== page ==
Bets on a sharper Fed interest-rate rise in March eased somewhat in light of the threat of military conflict, but investors remained concerned by the question of how markets will cope as fiscal and monetary stimulus ebbs.

St. Louis Federal Reserve President James Bullard, who has called for more aggressive rate increases than his colleagues, on Thursday said too much “mindshare” has been devoted to the idea that inflation will moderate at some point.

On Friday, president of the New York Federal Reserve, John Williams, said it would be “appropriate” to raise the central bank’s benchmark short-term interest rate in March and begin to reduce its $9 trillion stockpile of bonds “later this year.”

Also on Friday, Chicago Fed President Charles Evans said he sees no need for extra restrictive rate hikes, which triggered past recessions, in remarks to the U.S. Monetary Policy Forum.

In U.S. economic data, existing-home sales increased by nearly 7% between December and January, hitting a seasonally-adjusted, annual rate of 6.5 million, the National Association of Realtors said Friday. Economists polled by MarketWatch expected the pace of home sales to come in at 6.1 million.

Separately, an index of leading economic indicators for the U.S. fell 0.3% in January on surging omicron cases, high inflation and persistent supply-chain disruptions. The decline in the index was the first since last spring. Wall Street had expected a small increase. The LEI is a weighted gauge of 10 indicators designed to signal business-cycle peaks and valleys.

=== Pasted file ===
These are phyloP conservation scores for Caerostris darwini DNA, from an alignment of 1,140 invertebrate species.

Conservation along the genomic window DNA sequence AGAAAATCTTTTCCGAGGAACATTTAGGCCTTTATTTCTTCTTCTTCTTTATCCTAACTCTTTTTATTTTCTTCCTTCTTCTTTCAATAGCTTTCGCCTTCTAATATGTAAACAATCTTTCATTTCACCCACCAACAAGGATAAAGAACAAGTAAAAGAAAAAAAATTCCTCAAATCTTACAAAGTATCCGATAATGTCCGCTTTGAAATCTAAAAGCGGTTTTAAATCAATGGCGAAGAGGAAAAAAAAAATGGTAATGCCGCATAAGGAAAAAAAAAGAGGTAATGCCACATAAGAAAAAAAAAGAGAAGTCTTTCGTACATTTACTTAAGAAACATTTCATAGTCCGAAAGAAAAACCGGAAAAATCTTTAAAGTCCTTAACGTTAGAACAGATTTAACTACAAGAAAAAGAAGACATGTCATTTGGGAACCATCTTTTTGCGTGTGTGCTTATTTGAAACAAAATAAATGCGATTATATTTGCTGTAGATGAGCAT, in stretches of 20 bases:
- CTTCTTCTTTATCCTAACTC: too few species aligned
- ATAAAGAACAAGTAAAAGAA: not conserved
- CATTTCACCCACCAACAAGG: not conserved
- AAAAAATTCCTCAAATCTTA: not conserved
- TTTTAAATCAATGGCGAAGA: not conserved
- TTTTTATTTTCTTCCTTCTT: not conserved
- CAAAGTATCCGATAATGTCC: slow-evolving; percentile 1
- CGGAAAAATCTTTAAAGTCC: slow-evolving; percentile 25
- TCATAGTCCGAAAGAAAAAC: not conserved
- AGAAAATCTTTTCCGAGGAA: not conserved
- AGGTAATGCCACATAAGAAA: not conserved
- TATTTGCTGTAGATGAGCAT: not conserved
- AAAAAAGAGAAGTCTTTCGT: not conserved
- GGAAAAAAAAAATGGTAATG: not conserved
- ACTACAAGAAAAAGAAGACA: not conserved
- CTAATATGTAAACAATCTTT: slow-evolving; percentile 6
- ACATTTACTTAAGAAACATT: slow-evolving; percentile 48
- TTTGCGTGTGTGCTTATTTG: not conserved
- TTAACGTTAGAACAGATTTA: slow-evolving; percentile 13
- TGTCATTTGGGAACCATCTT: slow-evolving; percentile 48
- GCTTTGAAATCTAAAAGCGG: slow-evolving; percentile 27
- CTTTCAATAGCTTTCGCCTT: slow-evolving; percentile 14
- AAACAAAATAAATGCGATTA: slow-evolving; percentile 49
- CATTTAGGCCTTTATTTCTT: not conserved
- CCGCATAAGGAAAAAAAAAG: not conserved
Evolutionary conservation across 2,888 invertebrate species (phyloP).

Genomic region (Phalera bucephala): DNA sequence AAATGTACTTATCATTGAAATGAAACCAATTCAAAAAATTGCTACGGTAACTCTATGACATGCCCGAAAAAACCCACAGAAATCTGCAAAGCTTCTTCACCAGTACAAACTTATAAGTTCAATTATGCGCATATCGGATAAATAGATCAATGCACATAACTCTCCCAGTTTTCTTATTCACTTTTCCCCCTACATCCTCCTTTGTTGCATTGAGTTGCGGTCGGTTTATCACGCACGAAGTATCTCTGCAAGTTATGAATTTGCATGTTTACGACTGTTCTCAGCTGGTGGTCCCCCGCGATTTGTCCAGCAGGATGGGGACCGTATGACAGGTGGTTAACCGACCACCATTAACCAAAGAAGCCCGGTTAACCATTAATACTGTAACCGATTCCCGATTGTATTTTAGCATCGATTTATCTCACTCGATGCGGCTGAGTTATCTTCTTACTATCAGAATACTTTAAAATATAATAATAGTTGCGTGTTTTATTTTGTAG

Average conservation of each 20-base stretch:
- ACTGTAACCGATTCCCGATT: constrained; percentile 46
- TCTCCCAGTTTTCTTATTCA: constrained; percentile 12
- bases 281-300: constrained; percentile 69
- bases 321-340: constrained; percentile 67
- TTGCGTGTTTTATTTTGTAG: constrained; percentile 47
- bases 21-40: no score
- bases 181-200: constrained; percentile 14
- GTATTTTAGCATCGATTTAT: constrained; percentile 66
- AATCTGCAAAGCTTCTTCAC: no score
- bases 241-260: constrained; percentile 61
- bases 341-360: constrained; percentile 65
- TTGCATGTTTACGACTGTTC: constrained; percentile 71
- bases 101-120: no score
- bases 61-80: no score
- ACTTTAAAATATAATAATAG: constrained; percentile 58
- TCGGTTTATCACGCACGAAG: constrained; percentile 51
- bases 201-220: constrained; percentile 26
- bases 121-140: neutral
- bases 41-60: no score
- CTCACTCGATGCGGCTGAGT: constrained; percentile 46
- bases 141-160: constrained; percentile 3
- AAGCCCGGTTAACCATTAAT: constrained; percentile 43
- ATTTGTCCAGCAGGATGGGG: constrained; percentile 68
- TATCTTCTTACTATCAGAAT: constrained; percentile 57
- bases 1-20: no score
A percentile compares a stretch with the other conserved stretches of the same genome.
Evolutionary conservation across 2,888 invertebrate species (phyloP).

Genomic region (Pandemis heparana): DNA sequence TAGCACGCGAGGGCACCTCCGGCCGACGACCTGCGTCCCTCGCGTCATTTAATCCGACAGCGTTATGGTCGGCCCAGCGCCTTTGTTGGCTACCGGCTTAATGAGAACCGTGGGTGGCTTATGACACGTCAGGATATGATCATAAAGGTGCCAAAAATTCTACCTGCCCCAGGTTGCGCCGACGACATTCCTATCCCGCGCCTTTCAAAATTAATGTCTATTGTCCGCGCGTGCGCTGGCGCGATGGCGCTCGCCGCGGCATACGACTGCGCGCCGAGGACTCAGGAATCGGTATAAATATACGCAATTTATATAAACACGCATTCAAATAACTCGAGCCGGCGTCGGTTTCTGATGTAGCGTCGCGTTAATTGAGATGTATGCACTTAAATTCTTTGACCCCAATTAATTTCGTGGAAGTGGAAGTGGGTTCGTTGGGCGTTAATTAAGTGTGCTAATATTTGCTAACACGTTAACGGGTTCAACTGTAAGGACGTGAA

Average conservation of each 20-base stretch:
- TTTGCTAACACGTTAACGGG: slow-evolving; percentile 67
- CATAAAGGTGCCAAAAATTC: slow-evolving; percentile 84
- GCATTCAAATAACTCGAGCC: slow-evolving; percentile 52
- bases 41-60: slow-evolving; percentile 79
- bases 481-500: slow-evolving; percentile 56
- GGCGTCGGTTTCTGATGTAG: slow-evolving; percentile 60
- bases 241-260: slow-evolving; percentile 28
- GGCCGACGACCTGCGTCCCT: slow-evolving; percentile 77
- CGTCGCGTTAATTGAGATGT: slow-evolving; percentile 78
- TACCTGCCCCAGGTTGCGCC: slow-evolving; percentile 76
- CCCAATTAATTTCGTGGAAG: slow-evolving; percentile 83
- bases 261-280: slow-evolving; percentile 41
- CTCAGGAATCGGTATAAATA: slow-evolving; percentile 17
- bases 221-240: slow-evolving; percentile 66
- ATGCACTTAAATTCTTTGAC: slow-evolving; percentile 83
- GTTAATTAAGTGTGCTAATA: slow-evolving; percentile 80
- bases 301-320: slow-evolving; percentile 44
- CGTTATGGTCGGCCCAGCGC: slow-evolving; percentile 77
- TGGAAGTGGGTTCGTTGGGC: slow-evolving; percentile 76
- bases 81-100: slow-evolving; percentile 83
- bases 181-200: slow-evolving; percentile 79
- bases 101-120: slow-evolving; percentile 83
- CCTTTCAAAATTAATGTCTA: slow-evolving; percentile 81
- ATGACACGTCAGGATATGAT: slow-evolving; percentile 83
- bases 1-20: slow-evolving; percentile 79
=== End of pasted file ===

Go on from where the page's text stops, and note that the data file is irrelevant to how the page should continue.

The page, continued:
Which companies are in focus?
  • Roku Inc.

    reported earnings Thursday that topped Wall Street forecasts but fourth-quarter revenue that didn’t. The company also warned of continuing supply-chain disruptions. Shares were down around 24%.

  • Shares of DraftKings Inc.

    were down 17% on Friday as the online betting company’s upbeat forecast on profitability in 2023 was overshadowed by a wider-than-expected projected loss in 2022 as competition in online sports gambling intensifies.

  • Shares of Ford Motor Co.

    rise amid reports that it is considering separating its electric-vehicle operation from its legacy car and truck manufacturing, a move seen boosting its competitiveness against singularly EV-focused makes such as Tesla Inc.
    according to a Bloomberg News report Friday. Shares of Ford are up 2.4% and those for Tesla are down 3.4%.

How are other assets faring?
  • The yield on the 10-year Treasury note TMUBMUSD10Y rose over 4 basis points to 1.93%. Yields and debt move opposite prices.

  • The ICE U.S. Dollar Index DXY, a measure of the currency against a basket of six major rivals, edged up 0.3%.

  • Oil futures fell, with the U.S. benchmark CL.1 was off 0.7% to trade at $89.36 a barrel on the New York Mercantile Exchange. Gold futures GC00 fell 0.3% at $1,895.70 an ounce, hovering around its highest price since June.

  • The Stoxx Europe 600 SXXP closed 0.8% lower and booked a 1.9% weekly slump, while London’s FTSE 100 UKX finished 0.3% lower on Friday, contributing to a 1.9% weekly decline .

  • The Shanghai Composite SHCOMP rose 0.7% and booked a 0.8% weekly advance, while the Hang Seng Index HSI declined 1.9% in Hong Kong, with a 2.3% drop for the week, and Japan’s Nikkei 225 NIK fell 0.4% on the session, and fell 2.1% on the week.

Source link